Taking tissue regeneration beyond the state-of-the-art

July 10, 2012

(Credit: University of Nottingham)

The University of Nottingham has begun the search for a new class of injectable materials that will stimulate stem cells to regenerate damaged tissue in degenerative and age-related disorders of the bone, muscle and heart.

The research could lead to treatments for diseases that currently have no cure. The aim is to produce radical new treatments that will reduce the need for invasive surgery, optimize recovery and reduce the risk of undesirable scar tissue.

The demand for organ transplants is great, but there are few donors and transplant rejection remains an ever present concern. This has led to the development of an interdisciplinary research field called “regenerative medicine.” Researchers within this field are not only looking to help patients requiring organ transplants, but also those with severe burns, muscle injuries, cardiovascular problems or patients with broken bones that are not healing.

The body’s wound repair process works in much the same way regardless of what the condition is or which organ is affected. For instance; the sequence of events that follows a heart attack is similar to the process that takes place following spinal-cord injury. The aim of regenerative medicine is to create a ‘seed bed’ from which tissue can grow. This technique will lead to more effective and affordable treatments for diseases such as cancer and osteoporosis and for patients who have suffered a heart attack or experienced major trauma.

Nanotechnology for drug delivery

Nottingham and UNMC are developing a new class of injectable material that stimulates stem cells to form new blood vessels, heart and bone tissue.

The research is part of the Rational Bioactive Materials Design for Tissue Generation project (Biodesign), a €11m EU-funded research project that involves 21 research teams from across Europe, made up of leading experts in degenerative disease and regenerative medicine.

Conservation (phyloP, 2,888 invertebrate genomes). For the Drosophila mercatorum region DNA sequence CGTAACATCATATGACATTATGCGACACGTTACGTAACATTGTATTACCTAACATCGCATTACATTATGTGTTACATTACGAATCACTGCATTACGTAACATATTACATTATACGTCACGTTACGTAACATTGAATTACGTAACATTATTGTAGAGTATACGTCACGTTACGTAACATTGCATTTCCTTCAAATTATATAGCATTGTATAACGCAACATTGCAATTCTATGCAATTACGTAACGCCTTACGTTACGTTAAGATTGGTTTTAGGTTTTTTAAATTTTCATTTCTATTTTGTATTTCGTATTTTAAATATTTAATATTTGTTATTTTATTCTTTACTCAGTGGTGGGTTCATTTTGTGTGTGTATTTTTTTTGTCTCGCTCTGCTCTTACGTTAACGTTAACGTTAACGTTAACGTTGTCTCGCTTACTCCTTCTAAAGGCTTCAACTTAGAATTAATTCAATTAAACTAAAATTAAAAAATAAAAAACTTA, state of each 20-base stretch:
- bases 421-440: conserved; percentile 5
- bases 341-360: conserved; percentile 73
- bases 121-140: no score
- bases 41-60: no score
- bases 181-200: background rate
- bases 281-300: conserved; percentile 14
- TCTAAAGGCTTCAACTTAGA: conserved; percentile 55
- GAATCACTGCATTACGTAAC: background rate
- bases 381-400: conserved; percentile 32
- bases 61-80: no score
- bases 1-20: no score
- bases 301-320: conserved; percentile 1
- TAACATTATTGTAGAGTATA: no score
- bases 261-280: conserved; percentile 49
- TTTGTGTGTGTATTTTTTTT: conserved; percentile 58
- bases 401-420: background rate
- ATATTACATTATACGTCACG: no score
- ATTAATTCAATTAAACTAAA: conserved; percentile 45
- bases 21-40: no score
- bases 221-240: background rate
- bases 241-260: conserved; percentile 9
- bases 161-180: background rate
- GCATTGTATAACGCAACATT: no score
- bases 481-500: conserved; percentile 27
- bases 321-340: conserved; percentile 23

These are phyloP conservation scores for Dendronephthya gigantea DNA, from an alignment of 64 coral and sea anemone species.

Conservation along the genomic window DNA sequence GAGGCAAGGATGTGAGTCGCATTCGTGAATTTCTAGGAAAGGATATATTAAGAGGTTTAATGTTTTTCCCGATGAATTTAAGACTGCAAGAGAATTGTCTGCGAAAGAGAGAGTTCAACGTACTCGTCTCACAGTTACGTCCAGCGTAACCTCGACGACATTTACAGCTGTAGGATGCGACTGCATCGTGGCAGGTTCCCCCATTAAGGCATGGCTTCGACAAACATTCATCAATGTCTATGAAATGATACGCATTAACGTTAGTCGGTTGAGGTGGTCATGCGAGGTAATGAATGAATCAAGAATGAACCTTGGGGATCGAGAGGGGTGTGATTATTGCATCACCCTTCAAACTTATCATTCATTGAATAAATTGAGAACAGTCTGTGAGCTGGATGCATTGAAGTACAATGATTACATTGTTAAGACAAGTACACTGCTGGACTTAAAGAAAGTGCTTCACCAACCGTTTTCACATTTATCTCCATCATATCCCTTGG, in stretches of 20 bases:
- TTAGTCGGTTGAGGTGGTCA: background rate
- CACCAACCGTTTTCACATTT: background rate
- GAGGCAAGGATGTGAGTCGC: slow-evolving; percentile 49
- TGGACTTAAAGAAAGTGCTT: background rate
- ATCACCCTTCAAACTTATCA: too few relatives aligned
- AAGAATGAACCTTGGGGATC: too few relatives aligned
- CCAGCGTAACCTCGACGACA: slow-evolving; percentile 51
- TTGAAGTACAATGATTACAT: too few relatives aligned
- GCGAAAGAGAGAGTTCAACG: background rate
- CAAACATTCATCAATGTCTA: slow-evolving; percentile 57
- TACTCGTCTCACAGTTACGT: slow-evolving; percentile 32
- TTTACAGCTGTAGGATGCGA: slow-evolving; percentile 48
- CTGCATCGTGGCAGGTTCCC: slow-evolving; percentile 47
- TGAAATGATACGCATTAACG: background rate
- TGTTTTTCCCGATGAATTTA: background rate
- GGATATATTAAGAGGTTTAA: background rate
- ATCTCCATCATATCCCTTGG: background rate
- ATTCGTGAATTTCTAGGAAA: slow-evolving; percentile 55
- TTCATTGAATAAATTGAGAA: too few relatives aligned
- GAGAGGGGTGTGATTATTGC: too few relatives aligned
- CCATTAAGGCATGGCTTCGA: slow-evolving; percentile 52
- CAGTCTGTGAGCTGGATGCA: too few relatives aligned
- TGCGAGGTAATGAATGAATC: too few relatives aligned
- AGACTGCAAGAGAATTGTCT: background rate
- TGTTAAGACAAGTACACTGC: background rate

“This research heralds a step-change in approaches to tissue regeneration,” said Kevin Shakesheff, Professor of Advanced Drug Delivery and Tissue Engineering and Head of the School of Pharmacy. ”Current biomaterials are poorly suited to the needs of tissue engineering and regenerative medicine.

“The aim of Biodesign is to develop new materials and medicines that will stimulate tissue regeneration rather than wait for the body to start the process itself. The aim is to fabricate advanced biomaterials that match the basic structure of each tissue so the cells can take over the recovery process themselves.”

UNMC is building on its expertise in nanotechnology for drug delivery. “Our understanding of genomics and tissue regeneration means that medicines of the future will be much smarter,” said Dr Andrew Morris, an expert in transdermal drug delivery at UNMC. ”We are moving away from simple drugs being given to a patient in a tablet and hoping that they will have the desired effect.

“Here in Malaysia we are looking at synthesizing microparticles which can potentially be injected directly into a patient at the site of injury to promote tissue re-growth. These microparticles would act as a scaffold to encourage regrowth in bone tissue, skeletal muscle and potentially even cardiac muscle.”